I ran the experiment (no pun intended) in three Brooks shoes: Ghost (neutral), Ravenna (guidance), and Adrenaline (stability), and to my dismay I learned that I over-pronated badly in ALL of them.
Yes, it was really hard to diagnose someone as an over-pronator and pull out the stability shoes after that. I also felt a huge sense of despair knowing that even if I wanted to surrender and go back to a stability shoe it wouldn’t help. I am going to get shin splits no matter what, no matter the shoe. There is nothing I can do. Maybe I can never run long distances when I am this prone to shin splints. In some ways, it was a devastating discovery.
Well then I went to PT for my calf strain and talked over the whole history with Craig. I said, “I won’t wear a stability shoe or an orthotic again – tell me what I can actually do.” And he was awesome! I’ve already covered it, I know. But his diagnosis makes a lot of sense to me: right-side dominance and calf-dominance have almost single handedly caused all of my running injuries – even offering explanation as to on which side of my body they occurred.
This summer was a huge success. I ran injury-free from the end of June to… recently. I adopted a new running form, and even though I occasionally lapsed into laziness with my exercises, it made a world of difference in holding off injury… until now.
Was it the mileage increase? Please don’t tell me that I will be stuck at 25 miles a week until the end of time. Is 29 MPW really too much to ask!? Is it the uneven dirt roads here at the ranch? Please don’t tell me that sticking to soft surfaces to reduce joint impact inadvertently caused too much strain on my lower legs. Maybe it’s all the hills. Is it the elliptical? Please don’t tell me that my saving grace in the cross-training world has been responsible all these years (truthfully, my shins have been feeling the most inflamed post-elliptical lately). Is it self-perpetuated by stress over getting shin splints? I believe in the negative power of stress, oh yes. After my stress fracture, I learned that all my time in the ATR before practice may have been partially responsible, because there is such thing as too much fussing and not enough relaxing. I certainly don’t award the theory full credit (helloooo pressure and overtraining), but I don’t shrug it off, either. Or… Am I just prone? I’ve overcome every other injury, why can’t I prevent this one?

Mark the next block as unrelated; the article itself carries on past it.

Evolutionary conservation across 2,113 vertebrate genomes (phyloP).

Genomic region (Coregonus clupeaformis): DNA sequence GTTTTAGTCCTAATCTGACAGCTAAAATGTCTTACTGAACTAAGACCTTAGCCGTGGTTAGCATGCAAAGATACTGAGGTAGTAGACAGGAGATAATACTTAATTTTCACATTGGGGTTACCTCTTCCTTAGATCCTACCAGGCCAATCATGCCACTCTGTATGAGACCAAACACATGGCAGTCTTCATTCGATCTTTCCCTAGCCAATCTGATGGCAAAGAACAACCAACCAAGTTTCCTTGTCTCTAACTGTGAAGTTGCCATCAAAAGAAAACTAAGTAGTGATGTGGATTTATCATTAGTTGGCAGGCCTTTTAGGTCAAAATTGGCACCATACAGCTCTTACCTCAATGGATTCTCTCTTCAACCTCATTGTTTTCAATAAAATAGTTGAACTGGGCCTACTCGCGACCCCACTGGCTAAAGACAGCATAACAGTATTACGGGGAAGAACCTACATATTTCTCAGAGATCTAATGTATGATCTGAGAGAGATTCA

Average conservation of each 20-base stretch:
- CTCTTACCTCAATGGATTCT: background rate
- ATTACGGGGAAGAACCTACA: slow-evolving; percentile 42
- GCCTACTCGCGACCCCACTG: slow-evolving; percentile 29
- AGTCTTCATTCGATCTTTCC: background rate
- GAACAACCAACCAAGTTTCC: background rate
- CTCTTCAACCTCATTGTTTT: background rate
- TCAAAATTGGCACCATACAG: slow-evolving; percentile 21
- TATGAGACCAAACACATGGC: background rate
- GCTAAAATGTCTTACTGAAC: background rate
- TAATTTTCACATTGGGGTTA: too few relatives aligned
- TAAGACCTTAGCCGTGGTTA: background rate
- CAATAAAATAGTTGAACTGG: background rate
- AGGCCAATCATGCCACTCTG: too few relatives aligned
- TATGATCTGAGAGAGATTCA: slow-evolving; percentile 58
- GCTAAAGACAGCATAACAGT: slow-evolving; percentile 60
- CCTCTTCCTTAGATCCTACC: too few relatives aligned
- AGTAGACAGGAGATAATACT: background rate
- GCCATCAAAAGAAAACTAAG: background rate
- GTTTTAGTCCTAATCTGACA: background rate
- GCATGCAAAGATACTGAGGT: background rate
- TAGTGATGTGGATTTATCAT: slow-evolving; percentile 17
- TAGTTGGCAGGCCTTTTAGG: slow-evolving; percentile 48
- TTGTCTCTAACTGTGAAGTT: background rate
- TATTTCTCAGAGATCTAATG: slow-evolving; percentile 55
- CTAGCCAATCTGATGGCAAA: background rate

One step back, two steps forward.
Gonna nip this in the bud.
No more running this week except for Long Run Sunday (slow and with good form). Next week is a scheduled Down Week anyway, but I am limiting runs to one easy + my single workout. Taking three days off and cross-training the remainder (my bike rack should get here too so I will gladly embark on a long ride). Ice bucket twice a day. Tissue floss my calves (I swear that tight calves are have something to do with the pulling and “ripping away” associated with shin splints). Prioritize my actual PT exercises over the broader menu of glute-strengthening work. Take a week off and not fret about it. What does one week matter in a year of training if it allows me to continue to progress healthily in the coming weeks? One week off is better than a month – or two.
I trust that I will be back to a full schedule in no time. As PT Craig reassured me, “a little tenderness along the medial tibia is no big deal,” so if I play my cards right I can reverse this quickly. Time to dwell in positivity. Breathe in: strength. Breathe out: bullshit shin splints.
I hope this is my last post on shin splints E V E R.